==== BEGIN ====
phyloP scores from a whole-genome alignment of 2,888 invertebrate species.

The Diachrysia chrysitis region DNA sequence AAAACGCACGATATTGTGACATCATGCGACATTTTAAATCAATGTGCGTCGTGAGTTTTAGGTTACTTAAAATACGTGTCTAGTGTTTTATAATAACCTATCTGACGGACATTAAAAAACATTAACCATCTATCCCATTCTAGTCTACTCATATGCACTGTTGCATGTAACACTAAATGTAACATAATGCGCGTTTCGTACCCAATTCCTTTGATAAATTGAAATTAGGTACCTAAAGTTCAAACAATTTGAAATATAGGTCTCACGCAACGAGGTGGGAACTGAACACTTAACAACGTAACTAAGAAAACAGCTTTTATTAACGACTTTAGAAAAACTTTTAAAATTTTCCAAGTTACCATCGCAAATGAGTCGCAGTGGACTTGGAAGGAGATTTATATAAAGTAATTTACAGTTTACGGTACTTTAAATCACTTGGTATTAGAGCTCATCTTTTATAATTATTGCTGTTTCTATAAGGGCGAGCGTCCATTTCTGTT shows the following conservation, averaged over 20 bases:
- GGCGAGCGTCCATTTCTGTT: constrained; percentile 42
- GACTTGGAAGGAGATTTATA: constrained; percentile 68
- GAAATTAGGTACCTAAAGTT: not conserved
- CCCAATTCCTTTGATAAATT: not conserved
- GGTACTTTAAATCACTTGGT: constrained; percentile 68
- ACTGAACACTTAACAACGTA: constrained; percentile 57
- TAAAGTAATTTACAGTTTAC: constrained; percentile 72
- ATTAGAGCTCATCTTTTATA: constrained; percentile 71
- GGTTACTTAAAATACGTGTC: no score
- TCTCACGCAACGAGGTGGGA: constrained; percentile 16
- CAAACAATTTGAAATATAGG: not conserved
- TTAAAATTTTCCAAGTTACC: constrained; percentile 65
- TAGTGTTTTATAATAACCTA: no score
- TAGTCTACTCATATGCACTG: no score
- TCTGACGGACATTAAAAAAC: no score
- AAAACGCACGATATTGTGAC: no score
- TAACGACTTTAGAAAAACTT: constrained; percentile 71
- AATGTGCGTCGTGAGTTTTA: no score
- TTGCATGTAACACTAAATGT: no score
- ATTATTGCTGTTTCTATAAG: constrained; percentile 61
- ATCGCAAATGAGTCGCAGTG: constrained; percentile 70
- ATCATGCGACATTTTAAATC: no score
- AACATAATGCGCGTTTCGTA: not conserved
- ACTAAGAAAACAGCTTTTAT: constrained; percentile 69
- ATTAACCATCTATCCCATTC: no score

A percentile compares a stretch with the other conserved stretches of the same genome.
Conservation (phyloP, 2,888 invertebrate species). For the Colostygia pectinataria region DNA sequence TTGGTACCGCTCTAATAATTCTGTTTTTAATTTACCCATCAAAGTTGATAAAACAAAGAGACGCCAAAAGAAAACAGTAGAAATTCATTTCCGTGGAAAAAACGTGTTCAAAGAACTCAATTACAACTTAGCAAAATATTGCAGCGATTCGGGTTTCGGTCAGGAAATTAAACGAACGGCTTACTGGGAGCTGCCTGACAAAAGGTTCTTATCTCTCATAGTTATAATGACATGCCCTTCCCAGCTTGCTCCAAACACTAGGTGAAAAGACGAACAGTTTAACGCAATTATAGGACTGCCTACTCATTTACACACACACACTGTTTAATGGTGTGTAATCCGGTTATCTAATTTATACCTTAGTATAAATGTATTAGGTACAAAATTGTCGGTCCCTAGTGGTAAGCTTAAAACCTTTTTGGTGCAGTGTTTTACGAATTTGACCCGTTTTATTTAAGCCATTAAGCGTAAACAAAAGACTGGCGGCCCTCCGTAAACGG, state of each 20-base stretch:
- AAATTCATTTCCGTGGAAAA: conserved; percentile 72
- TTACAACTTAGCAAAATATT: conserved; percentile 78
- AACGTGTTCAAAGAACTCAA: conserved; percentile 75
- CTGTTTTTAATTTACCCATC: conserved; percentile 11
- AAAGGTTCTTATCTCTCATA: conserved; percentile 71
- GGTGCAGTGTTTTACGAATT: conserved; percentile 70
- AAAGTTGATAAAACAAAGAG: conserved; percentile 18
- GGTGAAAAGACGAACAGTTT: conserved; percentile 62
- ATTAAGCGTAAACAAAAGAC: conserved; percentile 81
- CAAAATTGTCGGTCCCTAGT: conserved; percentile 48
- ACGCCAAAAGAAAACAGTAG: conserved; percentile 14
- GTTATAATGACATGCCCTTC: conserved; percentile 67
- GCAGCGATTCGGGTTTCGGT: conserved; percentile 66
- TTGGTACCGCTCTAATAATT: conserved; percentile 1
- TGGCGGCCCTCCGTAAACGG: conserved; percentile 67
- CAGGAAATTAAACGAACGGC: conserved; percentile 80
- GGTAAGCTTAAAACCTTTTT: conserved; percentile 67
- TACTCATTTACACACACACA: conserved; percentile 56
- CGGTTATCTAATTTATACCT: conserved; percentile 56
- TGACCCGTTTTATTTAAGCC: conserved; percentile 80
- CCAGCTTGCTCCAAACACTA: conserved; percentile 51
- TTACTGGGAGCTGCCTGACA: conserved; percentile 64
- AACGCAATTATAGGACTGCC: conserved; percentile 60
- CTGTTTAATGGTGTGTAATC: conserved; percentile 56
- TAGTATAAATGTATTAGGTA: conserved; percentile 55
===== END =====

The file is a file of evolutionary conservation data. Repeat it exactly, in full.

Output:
phyloP scores from a whole-genome alignment of 2,888 invertebrate species.

The Diachrysia chrysitis region DNA sequence AAAACGCACGATATTGTGACATCATGCGACATTTTAAATCAATGTGCGTCGTGAGTTTTAGGTTACTTAAAATACGTGTCTAGTGTTTTATAATAACCTATCTGACGGACATTAAAAAACATTAACCATCTATCCCATTCTAGTCTACTCATATGCACTGTTGCATGTAACACTAAATGTAACATAATGCGCGTTTCGTACCCAATTCCTTTGATAAATTGAAATTAGGTACCTAAAGTTCAAACAATTTGAAATATAGGTCTCACGCAACGAGGTGGGAACTGAACACTTAACAACGTAACTAAGAAAACAGCTTTTATTAACGACTTTAGAAAAACTTTTAAAATTTTCCAAGTTACCATCGCAAATGAGTCGCAGTGGACTTGGAAGGAGATTTATATAAAGTAATTTACAGTTTACGGTACTTTAAATCACTTGGTATTAGAGCTCATCTTTTATAATTATTGCTGTTTCTATAAGGGCGAGCGTCCATTTCTGTT shows the following conservation, averaged over 20 bases:
- GGCGAGCGTCCATTTCTGTT: constrained; percentile 42
- GACTTGGAAGGAGATTTATA: constrained; percentile 68
- GAAATTAGGTACCTAAAGTT: not conserved
- CCCAATTCCTTTGATAAATT: not conserved
- GGTACTTTAAATCACTTGGT: constrained; percentile 68
- ACTGAACACTTAACAACGTA: constrained; percentile 57
- TAAAGTAATTTACAGTTTAC: constrained; percentile 72
- ATTAGAGCTCATCTTTTATA: constrained; percentile 71
- GGTTACTTAAAATACGTGTC: no score
- TCTCACGCAACGAGGTGGGA: constrained; percentile 16
- CAAACAATTTGAAATATAGG: not conserved
- TTAAAATTTTCCAAGTTACC: constrained; percentile 65
- TAGTGTTTTATAATAACCTA: no score
- TAGTCTACTCATATGCACTG: no score
- TCTGACGGACATTAAAAAAC: no score
- AAAACGCACGATATTGTGAC: no score
- TAACGACTTTAGAAAAACTT: constrained; percentile 71
- AATGTGCGTCGTGAGTTTTA: no score
- TTGCATGTAACACTAAATGT: no score
- ATTATTGCTGTTTCTATAAG: constrained; percentile 61
- ATCGCAAATGAGTCGCAGTG: constrained; percentile 70
- ATCATGCGACATTTTAAATC: no score
- AACATAATGCGCGTTTCGTA: not conserved
- ACTAAGAAAACAGCTTTTAT: constrained; percentile 69
- ATTAACCATCTATCCCATTC: no score

A percentile compares a stretch with the other conserved stretches of the same genome.
Conservation (phyloP, 2,888 invertebrate species). For the Colostygia pectinataria region DNA sequence TTGGTACCGCTCTAATAATTCTGTTTTTAATTTACCCATCAAAGTTGATAAAACAAAGAGACGCCAAAAGAAAACAGTAGAAATTCATTTCCGTGGAAAAAACGTGTTCAAAGAACTCAATTACAACTTAGCAAAATATTGCAGCGATTCGGGTTTCGGTCAGGAAATTAAACGAACGGCTTACTGGGAGCTGCCTGACAAAAGGTTCTTATCTCTCATAGTTATAATGACATGCCCTTCCCAGCTTGCTCCAAACACTAGGTGAAAAGACGAACAGTTTAACGCAATTATAGGACTGCCTACTCATTTACACACACACACTGTTTAATGGTGTGTAATCCGGTTATCTAATTTATACCTTAGTATAAATGTATTAGGTACAAAATTGTCGGTCCCTAGTGGTAAGCTTAAAACCTTTTTGGTGCAGTGTTTTACGAATTTGACCCGTTTTATTTAAGCCATTAAGCGTAAACAAAAGACTGGCGGCCCTCCGTAAACGG, state of each 20-base stretch:
- AAATTCATTTCCGTGGAAAA: conserved; percentile 72
- TTACAACTTAGCAAAATATT: conserved; percentile 78
- AACGTGTTCAAAGAACTCAA: conserved; percentile 75
- CTGTTTTTAATTTACCCATC: conserved; percentile 11
- AAAGGTTCTTATCTCTCATA: conserved; percentile 71
- GGTGCAGTGTTTTACGAATT: conserved; percentile 70
- AAAGTTGATAAAACAAAGAG: conserved; percentile 18
- GGTGAAAAGACGAACAGTTT: conserved; percentile 62
- ATTAAGCGTAAACAAAAGAC: conserved; percentile 81
- CAAAATTGTCGGTCCCTAGT: conserved; percentile 48
- ACGCCAAAAGAAAACAGTAG: conserved; percentile 14
- GTTATAATGACATGCCCTTC: conserved; percentile 67
- GCAGCGATTCGGGTTTCGGT: conserved; percentile 66
- TTGGTACCGCTCTAATAATT: conserved; percentile 1
- TGGCGGCCCTCCGTAAACGG: conserved; percentile 67
- CAGGAAATTAAACGAACGGC: conserved; percentile 80
- GGTAAGCTTAAAACCTTTTT: conserved; percentile 67
- TACTCATTTACACACACACA: conserved; percentile 56
- CGGTTATCTAATTTATACCT: conserved; percentile 56
- TGACCCGTTTTATTTAAGCC: conserved; percentile 80
- CCAGCTTGCTCCAAACACTA: conserved; percentile 51
- TTACTGGGAGCTGCCTGACA: conserved; percentile 64
- AACGCAATTATAGGACTGCC: conserved; percentile 60
- CTGTTTAATGGTGTGTAATC: conserved; percentile 56
- TAGTATAAATGTATTAGGTA: conserved; percentile 55